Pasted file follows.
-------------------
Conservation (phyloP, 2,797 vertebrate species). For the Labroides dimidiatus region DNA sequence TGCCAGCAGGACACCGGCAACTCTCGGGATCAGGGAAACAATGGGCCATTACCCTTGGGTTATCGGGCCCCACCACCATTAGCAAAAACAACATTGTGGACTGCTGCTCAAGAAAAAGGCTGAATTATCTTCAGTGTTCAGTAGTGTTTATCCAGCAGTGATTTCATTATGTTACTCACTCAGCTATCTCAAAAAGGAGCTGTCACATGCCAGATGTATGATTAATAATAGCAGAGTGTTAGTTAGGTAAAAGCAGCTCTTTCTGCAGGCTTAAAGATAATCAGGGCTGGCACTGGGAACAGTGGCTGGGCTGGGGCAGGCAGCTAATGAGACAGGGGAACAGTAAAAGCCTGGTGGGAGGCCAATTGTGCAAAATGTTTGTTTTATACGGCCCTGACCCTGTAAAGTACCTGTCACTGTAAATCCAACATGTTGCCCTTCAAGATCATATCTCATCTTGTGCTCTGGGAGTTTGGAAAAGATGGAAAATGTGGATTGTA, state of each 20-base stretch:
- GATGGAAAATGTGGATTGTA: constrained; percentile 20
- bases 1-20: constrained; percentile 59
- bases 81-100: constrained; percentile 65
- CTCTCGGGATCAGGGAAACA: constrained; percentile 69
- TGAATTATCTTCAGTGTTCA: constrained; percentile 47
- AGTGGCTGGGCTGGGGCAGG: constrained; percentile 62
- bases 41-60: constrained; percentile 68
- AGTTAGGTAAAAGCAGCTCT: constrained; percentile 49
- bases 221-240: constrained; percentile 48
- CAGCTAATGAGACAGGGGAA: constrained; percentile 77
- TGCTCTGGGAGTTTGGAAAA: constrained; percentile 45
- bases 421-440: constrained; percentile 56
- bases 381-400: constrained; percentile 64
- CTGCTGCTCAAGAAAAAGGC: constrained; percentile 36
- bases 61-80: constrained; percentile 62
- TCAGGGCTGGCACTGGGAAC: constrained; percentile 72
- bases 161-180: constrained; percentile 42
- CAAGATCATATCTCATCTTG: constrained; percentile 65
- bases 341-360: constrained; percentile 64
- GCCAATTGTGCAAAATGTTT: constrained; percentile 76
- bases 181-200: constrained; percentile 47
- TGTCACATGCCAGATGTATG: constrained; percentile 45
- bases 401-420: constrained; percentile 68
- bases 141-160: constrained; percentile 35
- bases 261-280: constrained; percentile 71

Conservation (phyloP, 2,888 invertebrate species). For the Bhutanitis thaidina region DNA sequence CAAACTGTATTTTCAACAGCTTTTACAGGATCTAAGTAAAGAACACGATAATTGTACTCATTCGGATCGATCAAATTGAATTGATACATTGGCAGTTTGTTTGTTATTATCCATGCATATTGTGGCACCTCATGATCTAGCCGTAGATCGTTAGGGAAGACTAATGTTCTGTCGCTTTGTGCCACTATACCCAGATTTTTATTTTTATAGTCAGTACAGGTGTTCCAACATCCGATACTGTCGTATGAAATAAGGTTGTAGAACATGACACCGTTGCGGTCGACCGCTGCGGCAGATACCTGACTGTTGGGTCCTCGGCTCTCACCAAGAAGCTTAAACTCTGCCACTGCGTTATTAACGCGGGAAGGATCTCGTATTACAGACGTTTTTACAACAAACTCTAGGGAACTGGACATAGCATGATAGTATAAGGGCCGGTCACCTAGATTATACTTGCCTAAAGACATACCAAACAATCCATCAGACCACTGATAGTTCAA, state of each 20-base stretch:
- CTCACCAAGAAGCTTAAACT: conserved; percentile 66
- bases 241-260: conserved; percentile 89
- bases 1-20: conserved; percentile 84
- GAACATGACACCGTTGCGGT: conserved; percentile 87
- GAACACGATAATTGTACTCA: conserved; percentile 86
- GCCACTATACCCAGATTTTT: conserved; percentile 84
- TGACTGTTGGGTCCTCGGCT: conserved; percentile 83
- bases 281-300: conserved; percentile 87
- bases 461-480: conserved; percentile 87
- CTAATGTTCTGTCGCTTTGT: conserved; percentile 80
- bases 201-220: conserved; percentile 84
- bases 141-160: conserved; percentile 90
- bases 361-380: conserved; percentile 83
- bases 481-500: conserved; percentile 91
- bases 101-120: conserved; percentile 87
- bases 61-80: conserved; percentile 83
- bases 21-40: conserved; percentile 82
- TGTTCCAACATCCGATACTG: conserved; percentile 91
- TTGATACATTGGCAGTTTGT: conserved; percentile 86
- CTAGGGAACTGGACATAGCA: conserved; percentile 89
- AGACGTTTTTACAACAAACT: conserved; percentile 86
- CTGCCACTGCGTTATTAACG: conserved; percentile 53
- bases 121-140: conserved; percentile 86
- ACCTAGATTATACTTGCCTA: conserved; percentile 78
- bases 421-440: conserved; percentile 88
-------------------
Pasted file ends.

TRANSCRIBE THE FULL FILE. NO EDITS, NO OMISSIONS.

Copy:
Conservation (phyloP, 2,797 vertebrate species). For the Labroides dimidiatus region DNA sequence TGCCAGCAGGACACCGGCAACTCTCGGGATCAGGGAAACAATGGGCCATTACCCTTGGGTTATCGGGCCCCACCACCATTAGCAAAAACAACATTGTGGACTGCTGCTCAAGAAAAAGGCTGAATTATCTTCAGTGTTCAGTAGTGTTTATCCAGCAGTGATTTCATTATGTTACTCACTCAGCTATCTCAAAAAGGAGCTGTCACATGCCAGATGTATGATTAATAATAGCAGAGTGTTAGTTAGGTAAAAGCAGCTCTTTCTGCAGGCTTAAAGATAATCAGGGCTGGCACTGGGAACAGTGGCTGGGCTGGGGCAGGCAGCTAATGAGACAGGGGAACAGTAAAAGCCTGGTGGGAGGCCAATTGTGCAAAATGTTTGTTTTATACGGCCCTGACCCTGTAAAGTACCTGTCACTGTAAATCCAACATGTTGCCCTTCAAGATCATATCTCATCTTGTGCTCTGGGAGTTTGGAAAAGATGGAAAATGTGGATTGTA, state of each 20-base stretch:
- GATGGAAAATGTGGATTGTA: constrained; percentile 20
- bases 1-20: constrained; percentile 59
- bases 81-100: constrained; percentile 65
- CTCTCGGGATCAGGGAAACA: constrained; percentile 69
- TGAATTATCTTCAGTGTTCA: constrained; percentile 47
- AGTGGCTGGGCTGGGGCAGG: constrained; percentile 62
- bases 41-60: constrained; percentile 68
- AGTTAGGTAAAAGCAGCTCT: constrained; percentile 49
- bases 221-240: constrained; percentile 48
- CAGCTAATGAGACAGGGGAA: constrained; percentile 77
- TGCTCTGGGAGTTTGGAAAA: constrained; percentile 45
- bases 421-440: constrained; percentile 56
- bases 381-400: constrained; percentile 64
- CTGCTGCTCAAGAAAAAGGC: constrained; percentile 36
- bases 61-80: constrained; percentile 62
- TCAGGGCTGGCACTGGGAAC: constrained; percentile 72
- bases 161-180: constrained; percentile 42
- CAAGATCATATCTCATCTTG: constrained; percentile 65
- bases 341-360: constrained; percentile 64
- GCCAATTGTGCAAAATGTTT: constrained; percentile 76
- bases 181-200: constrained; percentile 47
- TGTCACATGCCAGATGTATG: constrained; percentile 45
- bases 401-420: constrained; percentile 68
- bases 141-160: constrained; percentile 35
- bases 261-280: constrained; percentile 71

Conservation (phyloP, 2,888 invertebrate species). For the Bhutanitis thaidina region DNA sequence CAAACTGTATTTTCAACAGCTTTTACAGGATCTAAGTAAAGAACACGATAATTGTACTCATTCGGATCGATCAAATTGAATTGATACATTGGCAGTTTGTTTGTTATTATCCATGCATATTGTGGCACCTCATGATCTAGCCGTAGATCGTTAGGGAAGACTAATGTTCTGTCGCTTTGTGCCACTATACCCAGATTTTTATTTTTATAGTCAGTACAGGTGTTCCAACATCCGATACTGTCGTATGAAATAAGGTTGTAGAACATGACACCGTTGCGGTCGACCGCTGCGGCAGATACCTGACTGTTGGGTCCTCGGCTCTCACCAAGAAGCTTAAACTCTGCCACTGCGTTATTAACGCGGGAAGGATCTCGTATTACAGACGTTTTTACAACAAACTCTAGGGAACTGGACATAGCATGATAGTATAAGGGCCGGTCACCTAGATTATACTTGCCTAAAGACATACCAAACAATCCATCAGACCACTGATAGTTCAA, state of each 20-base stretch:
- CTCACCAAGAAGCTTAAACT: conserved; percentile 66
- bases 241-260: conserved; percentile 89
- bases 1-20: conserved; percentile 84
- GAACATGACACCGTTGCGGT: conserved; percentile 87
- GAACACGATAATTGTACTCA: conserved; percentile 86
- GCCACTATACCCAGATTTTT: conserved; percentile 84
- TGACTGTTGGGTCCTCGGCT: conserved; percentile 83
- bases 281-300: conserved; percentile 87
- bases 461-480: conserved; percentile 87
- CTAATGTTCTGTCGCTTTGT: conserved; percentile 80
- bases 201-220: conserved; percentile 84
- bases 141-160: conserved; percentile 90
- bases 361-380: conserved; percentile 83
- bases 481-500: conserved; percentile 91
- bases 101-120: conserved; percentile 87
- bases 61-80: conserved; percentile 83
- bases 21-40: conserved; percentile 82
- TGTTCCAACATCCGATACTG: conserved; percentile 91
- TTGATACATTGGCAGTTTGT: conserved; percentile 86
- CTAGGGAACTGGACATAGCA: conserved; percentile 89
- AGACGTTTTTACAACAAACT: conserved; percentile 86
- CTGCCACTGCGTTATTAACG: conserved; percentile 53
- bases 121-140: conserved; percentile 86
- ACCTAGATTATACTTGCCTA: conserved; percentile 78
- bases 421-440: conserved; percentile 88